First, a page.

Two years after the worst bout of avian flu in U.S. history, poultry farms have fully restocked and rebuilt egg supplies. But lagging demand has led to a glut that is crippling farmers, The Wall Street Journal reported.
Egg prices are closing in on a decade low, and while that's good news for breakfast fans, it's left egg suppliers including Cal-Maine Foods Inc (CALM) - Get Report posting annual losses for the first time in years.
"We do not expect to see any meaningful improvement until there is a better balance of supply and demand," said Cal-Maine CEO Dolph Baker. Cal-Maine said the average price of an egg sold to its customers tanked 42% over the last year.
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The price of one dozen large shell eggs at wholesale in the Midwest was 98 cents last week, according to research frim Urner Barry. That's a 62% drop in price over the last two years. Wholesale prices for a dozen eggs haven't topped $1 all year.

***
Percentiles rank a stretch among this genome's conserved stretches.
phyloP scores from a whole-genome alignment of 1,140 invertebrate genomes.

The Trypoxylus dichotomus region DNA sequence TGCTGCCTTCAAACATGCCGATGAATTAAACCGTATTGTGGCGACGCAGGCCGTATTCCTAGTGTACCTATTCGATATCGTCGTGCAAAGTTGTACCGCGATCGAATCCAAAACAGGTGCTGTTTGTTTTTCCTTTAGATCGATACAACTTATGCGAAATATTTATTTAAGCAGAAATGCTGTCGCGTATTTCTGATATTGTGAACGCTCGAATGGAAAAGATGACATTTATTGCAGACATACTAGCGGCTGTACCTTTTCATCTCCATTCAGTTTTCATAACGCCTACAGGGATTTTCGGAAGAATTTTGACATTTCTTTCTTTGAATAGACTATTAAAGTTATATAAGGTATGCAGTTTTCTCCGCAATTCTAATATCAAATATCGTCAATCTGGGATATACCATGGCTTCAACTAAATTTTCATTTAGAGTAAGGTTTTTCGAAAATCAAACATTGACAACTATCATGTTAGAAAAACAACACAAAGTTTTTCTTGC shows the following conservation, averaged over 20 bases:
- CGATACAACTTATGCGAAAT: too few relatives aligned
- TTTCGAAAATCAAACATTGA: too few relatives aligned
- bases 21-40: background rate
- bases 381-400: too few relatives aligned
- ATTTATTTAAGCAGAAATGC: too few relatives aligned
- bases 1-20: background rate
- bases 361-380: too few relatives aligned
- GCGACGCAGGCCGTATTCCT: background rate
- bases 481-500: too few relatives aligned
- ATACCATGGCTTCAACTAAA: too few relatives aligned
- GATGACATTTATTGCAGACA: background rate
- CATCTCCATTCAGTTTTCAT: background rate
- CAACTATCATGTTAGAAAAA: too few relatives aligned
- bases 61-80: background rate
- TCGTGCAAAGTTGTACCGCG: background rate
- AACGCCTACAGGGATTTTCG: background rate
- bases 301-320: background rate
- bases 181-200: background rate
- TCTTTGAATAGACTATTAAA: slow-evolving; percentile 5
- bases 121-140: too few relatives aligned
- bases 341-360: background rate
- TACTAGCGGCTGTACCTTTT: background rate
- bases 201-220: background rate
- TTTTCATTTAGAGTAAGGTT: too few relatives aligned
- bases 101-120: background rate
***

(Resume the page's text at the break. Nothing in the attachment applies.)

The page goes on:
The 2015 bird flu outbreak killed 34 million egg-laying hens, sending prices up and driving producers to refill barns as quickly as possible. When the demand for all-day breakfast options and protein-packed meals waned and wholesale buyers found alternatives to eggs, the farmers were left with a record 319 million egg-laying hens and no one to buy the bounty.
Cal-Maine stock is up 2% Friday morning, but has traded down 12% since the start of the year.
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